David’s Greatest Son


David’s Greatest Son
Matthew 12:22–23 “All the people were amazed, and
said, ‘Can this be the Son
of David?’” (v. 23).

Jesus warns the people
not to spread the news of His healing miracles in order
to keep His identity
from being disclosed too soon (Matt. 9:27–31; 12:15–16),
but He does not tell
them they are wrong to call Him the son of David — the
Messiah. Our Savior
does not yet proclaim Himself as the Messiah publicly, but
neither does He
correct those who see that He is the Christ.

Today’s passage reveals that
Jesus’ healings and exorcisms prompt many to see
Him as the son of David (vv.
22–23). A study of this title will help us
understand why this is the case,
and it will give us more insight into
Christ’s role.

David was the
greatest king of ancient Israel. However, the idea of a ruler
does not
originate with the birth of David, for the necessity of kingship goes
all the
way back to creation itself. In fact, God commanded mankind to
dominion over the earth, thus glorifying its Creator (Gen. 1:26–28).
and in him all humanity, failed at this task, but our Creator did not
from us the task of righteous dominion. Still, after the fall, God
that rule would belong to the seed of the woman — a sanctified people
by Him (3:14–15).

God then revealed that those who would reign would be
Abraham’s seed,
specifically, those who love God above all else (Gen.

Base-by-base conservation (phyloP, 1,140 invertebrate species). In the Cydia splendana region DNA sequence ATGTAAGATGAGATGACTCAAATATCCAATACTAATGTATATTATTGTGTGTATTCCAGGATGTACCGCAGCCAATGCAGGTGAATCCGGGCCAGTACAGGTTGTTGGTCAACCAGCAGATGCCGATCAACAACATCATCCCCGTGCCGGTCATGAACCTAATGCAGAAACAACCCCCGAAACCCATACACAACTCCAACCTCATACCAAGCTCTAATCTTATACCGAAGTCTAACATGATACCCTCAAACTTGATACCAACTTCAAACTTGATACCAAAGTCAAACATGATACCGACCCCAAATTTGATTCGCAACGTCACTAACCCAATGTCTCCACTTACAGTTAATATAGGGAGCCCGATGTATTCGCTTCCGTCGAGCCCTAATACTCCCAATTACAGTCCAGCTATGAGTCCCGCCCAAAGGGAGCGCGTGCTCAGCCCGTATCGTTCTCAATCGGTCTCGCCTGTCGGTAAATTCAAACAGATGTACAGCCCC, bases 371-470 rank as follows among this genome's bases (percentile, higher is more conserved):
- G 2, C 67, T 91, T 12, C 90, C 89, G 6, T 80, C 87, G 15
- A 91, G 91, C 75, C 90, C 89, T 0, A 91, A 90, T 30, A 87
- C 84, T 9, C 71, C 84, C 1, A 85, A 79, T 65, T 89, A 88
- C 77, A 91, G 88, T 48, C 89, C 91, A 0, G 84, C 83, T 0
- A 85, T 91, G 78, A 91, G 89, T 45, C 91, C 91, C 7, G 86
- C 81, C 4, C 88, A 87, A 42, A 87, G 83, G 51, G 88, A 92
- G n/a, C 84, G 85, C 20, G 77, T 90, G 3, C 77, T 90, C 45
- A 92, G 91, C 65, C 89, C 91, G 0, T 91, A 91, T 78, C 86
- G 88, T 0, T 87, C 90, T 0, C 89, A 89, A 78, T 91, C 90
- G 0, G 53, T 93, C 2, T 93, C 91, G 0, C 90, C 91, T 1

17:1–21). This people —
the Israel of God — would be governed by a king
called to lead the people in
holiness, representing them before the Lord
(Deut. 17:14–20). The purpose for
man would be realized in this king, who
would then share his rule with God’s

David’s line was chosen
to hold the office of king. The Lord promised to be
with David forever, to
defeat the king’s enemies with His mighty arm and to
set one of David’s sons
over the world. But God also promised in His covenant
with David to
discipline the kingly line, to pour His wrath upon David’s sons
for their
sins and the sins Israel committed in imitation of them (2 Sam.
7:1–17; Isa.

Jesus’ miracles demonstrate the presence of the Father’s mighty arm;
thus, the
people recognize that He is the son of David who will rule the
nations. But
they fail so far to remember that the Messiah must first suffer
for the sins of David’s line and the sins of His people before He
ascends the

Coram deo: Living before the face of
Righteous dominion over the
earth is given to all of God’s people. We cannot
make all things serve the
Lord by our own efforts, but Christ has come to die
for our sins and fulfill
God’s purpose for mankind so that in Him we can find
strength to pursue this
task of exercising dominion. Lean on Jesus this day
and do all things to the
glory of God. Encourage others to see how they can
serve the Lord at home, in
the workplace, and in the church.

For further study:

1 Chron.

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